Monday, 21 April 2008

Within striking distance

The best Racing side in living memory went into their clash with Real Madrid on Sunday knowing that a win would lift them up to fourth in the table and into Champions League territory. Atlético's surprise defeat at home to Betis on Saturday motivated the Cantabrian side to come out all guns blazing, much like one of those Atlantic gales that regularly hit Santander. Real, on the other hand, knew that Barcelona had failed to subdue Espanyol the previous day, and that Villareal had just beaten Valladolid 2-0, leaving their pursuers 8 and 7 points behind respectively before they'd kicked a ball.

Despite Racing's initial onslaught, it was Real who would score first when Raúl got the merest of touches on a goal-bound Robinho cross. The captain, who is almost certain to get a break from international duties this summer despite being the second-highest Spanish goalscorer in the league, increased his personal tally against Racing to thirteen goals, making it his second-favourite team to score against, after Valladolid.

The other element of Real's success on the night was the excellent work from the back four, in particular Heinze, who is giving Sneijder a run for his money as Real's most valuable signing of the season. The Argentine was not only exemplary in his defensive duties but also linked up well with Sneijder to relieve the pressure when most needed. Added to the back four, the excellent performances of Gago and Diarra meant that Racing could only reach Casillas's area with aerial balls from set plays.

The only fly in the ointment was that, despite Raúl's early goal, the forward line was not as effective as it could have been, and a couple of clear chances, one each from Robinho and Robben, went begging. The Brazilian is not showing the sparkling form of earlier in the season (is it fitness, or is it confidence?) and was substituted by Higuaín in the second half. Robben, while showing an excellent level of fitness, also struggled to make an impact, and Schuster decided to bring Balboa on for a few minutes at the end of the game.

The youngster played his part in Higuaín's goal, which, coming as it did in the third minute of injury time against an exhausted Racing side, was probably too much reward for Real's efforts. However, this now means that Real Madrid can mathematically win their thirty-first league title next week at home to Athletic Bilbao if both Barcelona and Villareal fail to win.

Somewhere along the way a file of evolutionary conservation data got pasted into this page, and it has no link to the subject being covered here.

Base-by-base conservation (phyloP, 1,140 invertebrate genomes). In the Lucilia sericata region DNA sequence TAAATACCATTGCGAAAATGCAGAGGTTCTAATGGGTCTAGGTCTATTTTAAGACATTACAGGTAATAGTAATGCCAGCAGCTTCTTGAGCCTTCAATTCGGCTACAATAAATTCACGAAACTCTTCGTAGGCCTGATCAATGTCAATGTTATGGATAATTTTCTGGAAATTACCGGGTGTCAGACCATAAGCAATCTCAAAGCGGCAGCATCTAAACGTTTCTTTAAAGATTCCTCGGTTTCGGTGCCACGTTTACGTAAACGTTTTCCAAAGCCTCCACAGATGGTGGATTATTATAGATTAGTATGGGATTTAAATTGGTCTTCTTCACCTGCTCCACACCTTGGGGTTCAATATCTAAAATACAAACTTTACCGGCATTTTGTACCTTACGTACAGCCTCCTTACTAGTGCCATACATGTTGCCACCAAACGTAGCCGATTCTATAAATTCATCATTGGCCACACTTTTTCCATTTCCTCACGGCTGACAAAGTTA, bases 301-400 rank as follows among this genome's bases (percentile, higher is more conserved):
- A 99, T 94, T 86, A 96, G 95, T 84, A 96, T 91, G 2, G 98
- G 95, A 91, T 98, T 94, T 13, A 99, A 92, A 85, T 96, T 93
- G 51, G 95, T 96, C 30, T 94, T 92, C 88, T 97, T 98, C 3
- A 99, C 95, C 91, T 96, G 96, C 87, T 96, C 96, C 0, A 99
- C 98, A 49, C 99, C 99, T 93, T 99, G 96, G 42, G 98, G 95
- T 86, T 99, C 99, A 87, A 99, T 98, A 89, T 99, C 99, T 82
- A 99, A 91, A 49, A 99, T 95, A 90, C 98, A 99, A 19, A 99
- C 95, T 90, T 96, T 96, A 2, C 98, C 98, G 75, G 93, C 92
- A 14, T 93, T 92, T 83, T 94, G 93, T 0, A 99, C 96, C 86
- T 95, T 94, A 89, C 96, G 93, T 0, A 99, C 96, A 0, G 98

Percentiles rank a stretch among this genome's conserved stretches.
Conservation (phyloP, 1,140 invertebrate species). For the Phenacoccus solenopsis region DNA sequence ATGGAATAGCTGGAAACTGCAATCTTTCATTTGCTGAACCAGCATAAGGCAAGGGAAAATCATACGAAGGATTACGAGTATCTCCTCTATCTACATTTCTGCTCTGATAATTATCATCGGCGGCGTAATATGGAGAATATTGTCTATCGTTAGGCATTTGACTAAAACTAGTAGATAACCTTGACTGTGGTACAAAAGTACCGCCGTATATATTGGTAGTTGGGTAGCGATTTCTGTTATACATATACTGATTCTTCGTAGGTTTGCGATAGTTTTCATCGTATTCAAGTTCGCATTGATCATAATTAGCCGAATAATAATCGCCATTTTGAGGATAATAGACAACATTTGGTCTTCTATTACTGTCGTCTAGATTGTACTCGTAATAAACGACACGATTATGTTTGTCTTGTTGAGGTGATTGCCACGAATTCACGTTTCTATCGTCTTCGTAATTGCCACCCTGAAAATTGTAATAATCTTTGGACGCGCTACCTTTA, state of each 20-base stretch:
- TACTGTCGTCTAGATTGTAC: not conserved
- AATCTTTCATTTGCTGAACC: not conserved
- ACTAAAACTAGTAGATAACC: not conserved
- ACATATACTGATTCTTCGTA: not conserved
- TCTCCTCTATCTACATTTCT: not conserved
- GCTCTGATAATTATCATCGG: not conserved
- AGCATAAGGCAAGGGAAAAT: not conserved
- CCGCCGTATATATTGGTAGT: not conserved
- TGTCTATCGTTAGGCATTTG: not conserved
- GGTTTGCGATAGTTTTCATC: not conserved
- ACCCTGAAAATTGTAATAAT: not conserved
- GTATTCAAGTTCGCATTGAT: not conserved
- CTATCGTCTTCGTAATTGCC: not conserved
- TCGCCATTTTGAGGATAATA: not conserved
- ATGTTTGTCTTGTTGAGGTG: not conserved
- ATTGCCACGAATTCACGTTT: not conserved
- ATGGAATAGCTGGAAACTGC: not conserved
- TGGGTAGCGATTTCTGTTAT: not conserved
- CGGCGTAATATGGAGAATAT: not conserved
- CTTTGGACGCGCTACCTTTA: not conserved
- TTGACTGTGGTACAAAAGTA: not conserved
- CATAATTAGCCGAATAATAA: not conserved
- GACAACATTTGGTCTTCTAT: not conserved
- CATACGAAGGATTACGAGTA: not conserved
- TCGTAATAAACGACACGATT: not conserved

Anonymous said...

Javier Balboa is one bright prospect for the future. I hope we use him well.
Why isn't El Capitan getting a call up?
Do you really think Heinze has outperformed Sneijder as our most valuable signing??

Gonzalo said...

To take your points in order:

1. Balboa hasn't been asked to perform too often when the team is under pressure - I don't think he's started a league game this season. We'll have to see whether he has what it takes to stay at this level, but the signs so far are good. Whether Schuster chooses to use him regularly is another matter.

2. This is a long and complex issue. To oversimplify, the reason Raúl almost certainly won't be playing in Euro 2008 is because nobody tells Luis Aragonés what to do. Even when he's wrong. Especially when he's wrong.

3. All I said was that Heinze was giving Sneijder a run for his money. He hasn't had as much playing time as the Dutchman due to injury, but, on the other hand, he didn't have a major slump for about three months in the middle of the season. What do you think?

Anonymous said...

As for Javier Balboa, I totally agree with you there. Yes, he hasn't started a game yet. Almost all his goals have come in the dying minutes of the game on the counter attack in which he seems to be excellent and thus becomes just what the team needs. I'm just hoping we make good use of him.

About Luis Aragones, nobody else could've put it in a better way. Somebody does have to get some sense knocked into his head sooner rather than later. You think Vicente Del Bosque will have a different opinion about Raul??

I definitely think Sneijder has proven to be a better player than Heinze despite the amount of playing time both got. I'm totally impressed by the way in which Sneijder has become a part of the whole system. Well, Heinze definitely has been good. He was awesome in Barcelona especially and he has made a good impression amongst the fans, but I just think when you compare the two, Sneijder edges past Heinze with ease.

This is just my frank opinion. I must tell you that I haven't been watching Heinze closely but from what I've seen this is what I feel.